Hall of Fame baseball writer Hal McCoy knows a thing or two about our nation’s pastime. Tap into that knowledge by sending an email to email@example.com.
Q: Do you have an issue with players making more money than the commissioner? — DAVE, Miamisburg/Centerville/Beavercreek.
A: Baseball commissioner Rob Manfred makes $20 million a year, more than most players. And I do have an issue with that. The guy is being paid to mess up the game with silly rules. And I do have issues with the $30 million and $35 million a year some players are paid. Nobody playing a little boy’s game is worth that kind of cash. Is my jealousy showing?
Q: Who was the better shortstop in your time, Dave Concepcion or Barry Larkin? — JAY, Englewood.
A: Some would say that’s a puffball pitch because Larkin is in the Hall of Fame and Concepcion isn’t. But Concepcion should be in the Hall of Fame, so that’s a wash to me. I love them both. At the risk of being wishy-washy, Concepcion was better defensively and Larkin was better offensively. So I’ll say Davey Larkin. Or is it Barry Concepcion?
Credit: File photo
Credit: File photo
Q: Which Reds uniform do you like better, the 1999-2006 version or the 2007-to-present version? — TYLER, West Carrollton.
A: Neither one. You are too young to remember one the Reds wore in the 1960s. They were sleeveless, pin-striped and the player’s name was under the numbers on his back. They say clothes don’t make the man, or the baseball player, but those duds were classic.
Q: What is your favorite Opening Day memory? — JOHN, Fort Wayne, Ind.
A: It is not a favorite, but is memorable because it was a tragedy. It was the day umpire John McSherry died of a heart atttack while working home plate on Opening Day, 1996. I have one on the positive side. Third baseman Joe Randa (2005), playing his first game with the Reds, hit a game-winning walk-off home run in the ninth inning, just after Adam Dunn hit his second homer of the game to tie it, 6-6. Randa’s nickname was ‘The Joker’ due to his resemblance to the Batman character. Insert your own joker jokes about Randa.
Q: Who had more hustle, Pete Rose or Ryan Freel? — BILL, Ketttering.
A: Both were all-out at all times. And Rose’s nickname of Charlie Hustle said it all. Freel’s hero was Pete Rose and he tried to pattern his game after Pete’s. Both would run over their grandmothers at home plate to score a run and both would run through a steel curtain to catch a ball.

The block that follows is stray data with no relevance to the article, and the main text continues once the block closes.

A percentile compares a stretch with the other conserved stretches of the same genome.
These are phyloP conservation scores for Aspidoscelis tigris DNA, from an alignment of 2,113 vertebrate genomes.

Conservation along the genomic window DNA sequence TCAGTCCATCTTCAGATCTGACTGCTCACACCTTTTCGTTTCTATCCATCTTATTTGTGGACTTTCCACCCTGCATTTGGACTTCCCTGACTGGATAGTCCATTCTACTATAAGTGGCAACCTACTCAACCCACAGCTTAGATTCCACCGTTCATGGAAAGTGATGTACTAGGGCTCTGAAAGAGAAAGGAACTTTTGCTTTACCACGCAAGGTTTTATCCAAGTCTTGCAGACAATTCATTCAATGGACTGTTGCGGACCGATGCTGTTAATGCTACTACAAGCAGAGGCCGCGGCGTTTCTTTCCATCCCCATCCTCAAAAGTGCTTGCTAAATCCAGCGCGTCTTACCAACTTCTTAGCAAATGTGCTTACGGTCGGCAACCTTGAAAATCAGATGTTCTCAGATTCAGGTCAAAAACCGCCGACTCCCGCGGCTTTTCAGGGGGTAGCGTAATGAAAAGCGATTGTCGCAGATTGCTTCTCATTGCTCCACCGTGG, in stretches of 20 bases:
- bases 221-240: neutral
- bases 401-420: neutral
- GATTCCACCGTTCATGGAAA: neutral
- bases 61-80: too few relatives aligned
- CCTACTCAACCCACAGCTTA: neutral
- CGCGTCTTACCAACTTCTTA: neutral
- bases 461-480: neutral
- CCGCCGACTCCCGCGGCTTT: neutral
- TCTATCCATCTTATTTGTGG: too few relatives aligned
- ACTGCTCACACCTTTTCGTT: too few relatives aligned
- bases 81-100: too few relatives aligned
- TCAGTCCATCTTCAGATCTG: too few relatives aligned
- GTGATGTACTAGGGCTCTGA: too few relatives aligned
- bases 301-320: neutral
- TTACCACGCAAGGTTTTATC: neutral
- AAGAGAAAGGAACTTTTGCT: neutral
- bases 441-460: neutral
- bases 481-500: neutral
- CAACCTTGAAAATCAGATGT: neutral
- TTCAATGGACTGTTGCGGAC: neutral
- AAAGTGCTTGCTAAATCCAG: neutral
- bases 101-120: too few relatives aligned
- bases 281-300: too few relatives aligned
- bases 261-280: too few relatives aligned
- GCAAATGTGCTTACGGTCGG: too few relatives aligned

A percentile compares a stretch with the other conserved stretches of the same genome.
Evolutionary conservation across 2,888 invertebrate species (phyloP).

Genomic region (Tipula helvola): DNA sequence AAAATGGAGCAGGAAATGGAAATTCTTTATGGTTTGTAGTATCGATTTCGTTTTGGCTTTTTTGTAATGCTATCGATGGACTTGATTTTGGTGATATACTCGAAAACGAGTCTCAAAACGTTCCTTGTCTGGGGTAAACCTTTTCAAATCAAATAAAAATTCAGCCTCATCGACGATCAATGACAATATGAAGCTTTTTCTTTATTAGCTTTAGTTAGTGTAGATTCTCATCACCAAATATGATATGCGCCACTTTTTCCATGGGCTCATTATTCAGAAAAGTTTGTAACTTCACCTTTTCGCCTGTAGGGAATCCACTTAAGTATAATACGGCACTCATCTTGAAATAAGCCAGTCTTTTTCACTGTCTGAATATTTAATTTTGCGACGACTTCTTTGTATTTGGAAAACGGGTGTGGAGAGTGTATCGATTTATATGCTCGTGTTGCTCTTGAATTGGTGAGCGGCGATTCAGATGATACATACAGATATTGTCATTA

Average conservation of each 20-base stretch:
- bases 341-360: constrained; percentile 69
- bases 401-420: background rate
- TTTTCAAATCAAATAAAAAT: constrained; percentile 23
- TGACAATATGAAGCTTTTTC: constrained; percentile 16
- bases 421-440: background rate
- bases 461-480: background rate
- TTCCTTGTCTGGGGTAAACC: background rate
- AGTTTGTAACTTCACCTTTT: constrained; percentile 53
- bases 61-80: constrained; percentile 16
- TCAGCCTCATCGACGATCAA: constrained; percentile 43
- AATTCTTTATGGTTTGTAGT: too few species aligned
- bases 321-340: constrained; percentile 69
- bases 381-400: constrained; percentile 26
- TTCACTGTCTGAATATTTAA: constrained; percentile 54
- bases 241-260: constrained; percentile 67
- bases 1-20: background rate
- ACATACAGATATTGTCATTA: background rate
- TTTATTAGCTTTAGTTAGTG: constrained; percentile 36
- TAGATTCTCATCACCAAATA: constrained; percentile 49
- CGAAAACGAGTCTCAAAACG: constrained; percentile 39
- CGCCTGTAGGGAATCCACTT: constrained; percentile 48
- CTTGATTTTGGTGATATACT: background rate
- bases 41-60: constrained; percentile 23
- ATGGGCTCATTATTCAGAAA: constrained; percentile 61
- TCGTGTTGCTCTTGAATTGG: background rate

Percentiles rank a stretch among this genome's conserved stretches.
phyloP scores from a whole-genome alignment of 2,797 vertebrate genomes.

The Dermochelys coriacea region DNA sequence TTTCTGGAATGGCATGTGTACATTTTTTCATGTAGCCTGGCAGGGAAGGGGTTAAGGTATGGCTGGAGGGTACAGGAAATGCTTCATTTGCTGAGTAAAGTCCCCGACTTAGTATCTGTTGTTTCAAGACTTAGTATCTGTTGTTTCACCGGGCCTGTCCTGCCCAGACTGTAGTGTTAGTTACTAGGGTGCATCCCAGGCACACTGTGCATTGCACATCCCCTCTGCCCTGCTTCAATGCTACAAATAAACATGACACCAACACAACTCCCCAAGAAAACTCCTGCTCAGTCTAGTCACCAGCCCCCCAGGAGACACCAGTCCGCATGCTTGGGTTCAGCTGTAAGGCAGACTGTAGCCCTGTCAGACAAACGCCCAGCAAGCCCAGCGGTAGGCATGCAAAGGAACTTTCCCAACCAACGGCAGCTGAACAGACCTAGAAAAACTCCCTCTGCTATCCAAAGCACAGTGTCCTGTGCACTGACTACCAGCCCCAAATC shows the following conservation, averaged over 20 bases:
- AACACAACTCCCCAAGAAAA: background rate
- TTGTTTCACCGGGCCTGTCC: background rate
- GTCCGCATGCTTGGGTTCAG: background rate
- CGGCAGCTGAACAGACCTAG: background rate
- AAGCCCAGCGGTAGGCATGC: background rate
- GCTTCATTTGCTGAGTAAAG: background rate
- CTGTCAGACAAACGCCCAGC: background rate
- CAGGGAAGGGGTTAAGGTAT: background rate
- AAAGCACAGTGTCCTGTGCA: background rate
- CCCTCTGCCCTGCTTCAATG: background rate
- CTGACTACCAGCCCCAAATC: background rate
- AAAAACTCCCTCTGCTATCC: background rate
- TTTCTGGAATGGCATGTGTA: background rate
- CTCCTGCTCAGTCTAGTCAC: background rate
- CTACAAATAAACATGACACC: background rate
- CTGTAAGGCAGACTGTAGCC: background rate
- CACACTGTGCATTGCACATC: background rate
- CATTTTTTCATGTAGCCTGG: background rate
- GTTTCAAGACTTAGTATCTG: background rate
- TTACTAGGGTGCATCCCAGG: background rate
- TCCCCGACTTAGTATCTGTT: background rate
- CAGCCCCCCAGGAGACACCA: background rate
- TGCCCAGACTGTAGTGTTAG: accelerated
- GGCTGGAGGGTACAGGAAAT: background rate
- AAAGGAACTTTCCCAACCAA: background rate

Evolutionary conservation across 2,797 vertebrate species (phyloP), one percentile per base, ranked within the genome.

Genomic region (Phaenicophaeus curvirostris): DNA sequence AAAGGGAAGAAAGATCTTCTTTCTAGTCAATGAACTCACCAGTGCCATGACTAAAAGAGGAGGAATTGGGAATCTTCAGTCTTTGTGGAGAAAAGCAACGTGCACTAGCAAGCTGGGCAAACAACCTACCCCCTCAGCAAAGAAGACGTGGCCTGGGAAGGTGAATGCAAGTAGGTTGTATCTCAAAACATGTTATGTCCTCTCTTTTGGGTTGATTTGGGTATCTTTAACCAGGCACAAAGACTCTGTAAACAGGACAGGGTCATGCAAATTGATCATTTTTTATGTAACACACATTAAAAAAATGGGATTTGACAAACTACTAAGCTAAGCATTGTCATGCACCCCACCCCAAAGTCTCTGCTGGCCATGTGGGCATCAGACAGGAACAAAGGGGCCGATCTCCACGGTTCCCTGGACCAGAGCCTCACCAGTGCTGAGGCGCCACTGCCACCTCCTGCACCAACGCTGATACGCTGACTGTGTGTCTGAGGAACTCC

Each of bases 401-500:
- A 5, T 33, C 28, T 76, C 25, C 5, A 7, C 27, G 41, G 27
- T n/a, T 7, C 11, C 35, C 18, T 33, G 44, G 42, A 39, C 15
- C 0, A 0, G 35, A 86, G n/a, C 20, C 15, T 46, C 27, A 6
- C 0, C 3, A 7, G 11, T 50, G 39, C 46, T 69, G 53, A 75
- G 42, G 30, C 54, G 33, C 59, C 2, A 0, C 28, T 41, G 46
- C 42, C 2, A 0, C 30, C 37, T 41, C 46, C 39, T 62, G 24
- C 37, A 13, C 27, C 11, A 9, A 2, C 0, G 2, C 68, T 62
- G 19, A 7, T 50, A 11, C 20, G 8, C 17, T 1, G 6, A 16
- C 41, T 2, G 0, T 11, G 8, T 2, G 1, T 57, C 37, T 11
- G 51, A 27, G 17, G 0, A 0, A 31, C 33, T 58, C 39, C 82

Q: In today’s game, which is more scarce, the sacrifice bunt by a position player or a 25-win pitcher in a season? — DAVE, Hattiesburg, Miss.
A: The duckbilled-platypus is nearly extinct, and so are sacrifice bunts by position players and 25-game winners. While we will occasionally see a No. 8 hitter drop a sacrifice bunt, it is extremely rare because when it is tried, it is usually fouled off because today’s hitters don’t know how to bunt. Twenty-five game winners? Gone the same way as a pterodactyl.
Q: Why do you dislike the designated hitter so much and will the National League ever add it permanently? — JOE, Kettering.
A: I dislike it because it takes away so much baseball strategy, takes decisions away from the manager. In today’s game, Soupy Sales could be a good manager. Wasn’t the game designed as a game of offense AND defense? A DH doesn’t even have to own a baseball glove. It is like having a designated free throw shooter in basketball. Unfortunately, yes, the National League eventually will have the DH.
Q: Refresh my memory, are the Reds in their seventh or eighth year of their five-year rebuilding plan? — TIM, Xenia.
A: I believe it is the eighth year, ever since they fired manager Dusty Baker after the 2013 season. Nobody has really said they went into a rebuilding mode, but it certainly resembles one with the club’s yearly instability. It appears they made a go-for-it before last season with the acquisition of Mike Moustakas, Nick Castellanos, Shogo Akiyama and a few others and it worked to a certain extent, thanks to the expanded playoffs. They did relatively nothing before this season so perhaps the ‘rebuild’ is over. Stay tuned.
QUESTION OF THE WEEK
Q: Are long-term contracts and years of player control becoming more important to the make-up of a roster than what a player does in spring training? — LARRY, Washington Twp.
A: Certainly players with long-term contracts and good players under contract control have a better chance of sticking. Too often, spring training phenoms can fool you because spring training is only 30-some games and players face a lot of minor-league players. Former Reds managers Davey Johnson and Dusty Baker, two of the best, always said, “Don’t let September (due to call-ups) and spring training fool you as to a player’s worth.”
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